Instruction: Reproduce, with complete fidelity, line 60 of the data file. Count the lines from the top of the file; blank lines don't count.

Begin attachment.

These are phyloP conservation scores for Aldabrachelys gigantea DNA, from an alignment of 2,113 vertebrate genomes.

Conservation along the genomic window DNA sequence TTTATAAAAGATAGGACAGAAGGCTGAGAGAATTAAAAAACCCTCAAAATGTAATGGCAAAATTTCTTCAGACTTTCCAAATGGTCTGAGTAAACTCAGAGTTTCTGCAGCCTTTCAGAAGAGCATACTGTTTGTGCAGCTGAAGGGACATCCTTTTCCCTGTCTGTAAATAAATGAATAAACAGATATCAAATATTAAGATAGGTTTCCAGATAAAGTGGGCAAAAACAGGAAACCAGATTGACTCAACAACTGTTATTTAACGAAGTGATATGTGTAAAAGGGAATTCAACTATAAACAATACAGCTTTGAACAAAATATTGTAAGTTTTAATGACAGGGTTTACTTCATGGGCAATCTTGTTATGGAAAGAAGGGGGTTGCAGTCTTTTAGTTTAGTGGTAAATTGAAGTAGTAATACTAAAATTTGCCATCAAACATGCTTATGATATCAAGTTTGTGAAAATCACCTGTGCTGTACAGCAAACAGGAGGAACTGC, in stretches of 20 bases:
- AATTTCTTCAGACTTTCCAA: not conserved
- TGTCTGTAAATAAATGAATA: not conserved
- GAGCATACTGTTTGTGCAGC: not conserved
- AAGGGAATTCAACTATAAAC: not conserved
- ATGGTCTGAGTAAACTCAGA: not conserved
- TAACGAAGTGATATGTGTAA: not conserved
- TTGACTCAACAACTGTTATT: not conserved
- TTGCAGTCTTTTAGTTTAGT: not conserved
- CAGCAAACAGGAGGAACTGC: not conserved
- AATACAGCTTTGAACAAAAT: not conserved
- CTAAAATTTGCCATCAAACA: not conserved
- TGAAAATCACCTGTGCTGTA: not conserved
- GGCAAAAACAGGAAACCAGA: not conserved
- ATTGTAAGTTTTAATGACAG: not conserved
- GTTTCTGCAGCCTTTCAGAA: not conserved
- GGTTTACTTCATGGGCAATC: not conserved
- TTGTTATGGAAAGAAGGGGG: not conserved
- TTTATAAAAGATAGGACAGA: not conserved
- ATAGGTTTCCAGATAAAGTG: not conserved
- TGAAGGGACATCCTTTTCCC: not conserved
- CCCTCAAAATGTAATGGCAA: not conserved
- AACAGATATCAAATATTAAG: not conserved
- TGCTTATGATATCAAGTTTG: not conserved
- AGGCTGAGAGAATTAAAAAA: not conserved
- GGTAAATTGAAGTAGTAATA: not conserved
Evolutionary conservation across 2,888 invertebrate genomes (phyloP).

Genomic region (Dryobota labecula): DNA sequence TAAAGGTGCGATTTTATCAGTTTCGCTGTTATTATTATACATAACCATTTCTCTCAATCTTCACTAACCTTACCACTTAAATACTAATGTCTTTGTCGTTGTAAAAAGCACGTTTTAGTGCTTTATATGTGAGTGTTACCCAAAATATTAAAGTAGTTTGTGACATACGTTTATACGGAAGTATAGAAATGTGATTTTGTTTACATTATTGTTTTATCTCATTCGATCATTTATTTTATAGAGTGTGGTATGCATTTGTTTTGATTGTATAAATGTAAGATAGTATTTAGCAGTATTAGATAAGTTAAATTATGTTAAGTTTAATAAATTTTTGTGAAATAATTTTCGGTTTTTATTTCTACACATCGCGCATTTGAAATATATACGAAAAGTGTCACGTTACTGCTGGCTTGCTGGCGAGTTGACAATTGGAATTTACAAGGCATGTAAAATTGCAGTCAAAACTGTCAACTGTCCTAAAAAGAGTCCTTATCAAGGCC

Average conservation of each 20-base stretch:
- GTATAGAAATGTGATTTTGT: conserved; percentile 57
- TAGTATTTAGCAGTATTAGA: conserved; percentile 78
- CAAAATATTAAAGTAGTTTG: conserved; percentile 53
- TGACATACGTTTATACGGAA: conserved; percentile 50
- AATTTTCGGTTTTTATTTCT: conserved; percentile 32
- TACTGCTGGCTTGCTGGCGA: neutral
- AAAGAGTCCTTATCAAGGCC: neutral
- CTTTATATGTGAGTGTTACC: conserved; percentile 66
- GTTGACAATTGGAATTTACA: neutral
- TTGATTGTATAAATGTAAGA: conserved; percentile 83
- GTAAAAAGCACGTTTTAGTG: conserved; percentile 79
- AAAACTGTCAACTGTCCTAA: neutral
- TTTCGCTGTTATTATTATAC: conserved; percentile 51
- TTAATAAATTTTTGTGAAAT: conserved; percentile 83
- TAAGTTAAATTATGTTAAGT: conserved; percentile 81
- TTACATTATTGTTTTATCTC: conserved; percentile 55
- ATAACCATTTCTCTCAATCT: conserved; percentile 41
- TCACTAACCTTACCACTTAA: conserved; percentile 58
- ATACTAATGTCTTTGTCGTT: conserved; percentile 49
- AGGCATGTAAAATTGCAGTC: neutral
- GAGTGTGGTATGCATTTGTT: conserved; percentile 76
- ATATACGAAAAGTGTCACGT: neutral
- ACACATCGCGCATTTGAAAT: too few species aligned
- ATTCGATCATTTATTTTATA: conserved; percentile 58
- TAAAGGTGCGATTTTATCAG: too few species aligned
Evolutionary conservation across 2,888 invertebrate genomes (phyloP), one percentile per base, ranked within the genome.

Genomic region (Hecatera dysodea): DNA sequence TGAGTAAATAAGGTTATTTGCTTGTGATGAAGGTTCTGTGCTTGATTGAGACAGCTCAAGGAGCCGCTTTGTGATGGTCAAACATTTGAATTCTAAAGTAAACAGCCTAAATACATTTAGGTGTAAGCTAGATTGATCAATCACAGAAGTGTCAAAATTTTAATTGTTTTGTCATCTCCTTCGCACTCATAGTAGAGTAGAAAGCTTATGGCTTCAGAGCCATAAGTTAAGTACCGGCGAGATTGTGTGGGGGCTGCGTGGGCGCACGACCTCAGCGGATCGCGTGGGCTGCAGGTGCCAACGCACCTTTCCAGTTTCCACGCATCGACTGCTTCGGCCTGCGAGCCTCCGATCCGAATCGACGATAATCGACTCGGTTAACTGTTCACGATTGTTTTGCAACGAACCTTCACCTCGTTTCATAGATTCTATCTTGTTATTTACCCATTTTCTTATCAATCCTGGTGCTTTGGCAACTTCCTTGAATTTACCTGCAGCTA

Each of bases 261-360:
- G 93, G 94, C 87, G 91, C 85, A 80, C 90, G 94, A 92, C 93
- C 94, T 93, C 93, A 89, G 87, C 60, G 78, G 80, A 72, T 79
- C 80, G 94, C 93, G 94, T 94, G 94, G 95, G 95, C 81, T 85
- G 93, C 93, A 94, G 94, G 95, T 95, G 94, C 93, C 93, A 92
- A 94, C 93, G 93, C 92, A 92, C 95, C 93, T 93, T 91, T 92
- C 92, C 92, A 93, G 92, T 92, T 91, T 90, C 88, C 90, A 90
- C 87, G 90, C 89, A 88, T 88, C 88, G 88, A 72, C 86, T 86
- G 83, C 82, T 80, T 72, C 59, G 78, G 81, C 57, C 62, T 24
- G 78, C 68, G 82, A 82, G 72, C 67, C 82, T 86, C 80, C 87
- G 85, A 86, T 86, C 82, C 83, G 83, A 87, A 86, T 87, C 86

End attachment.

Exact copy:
- C 94, T 93, C 93, A 89, G 87, C 60, G 78, G 80, A 72, T 79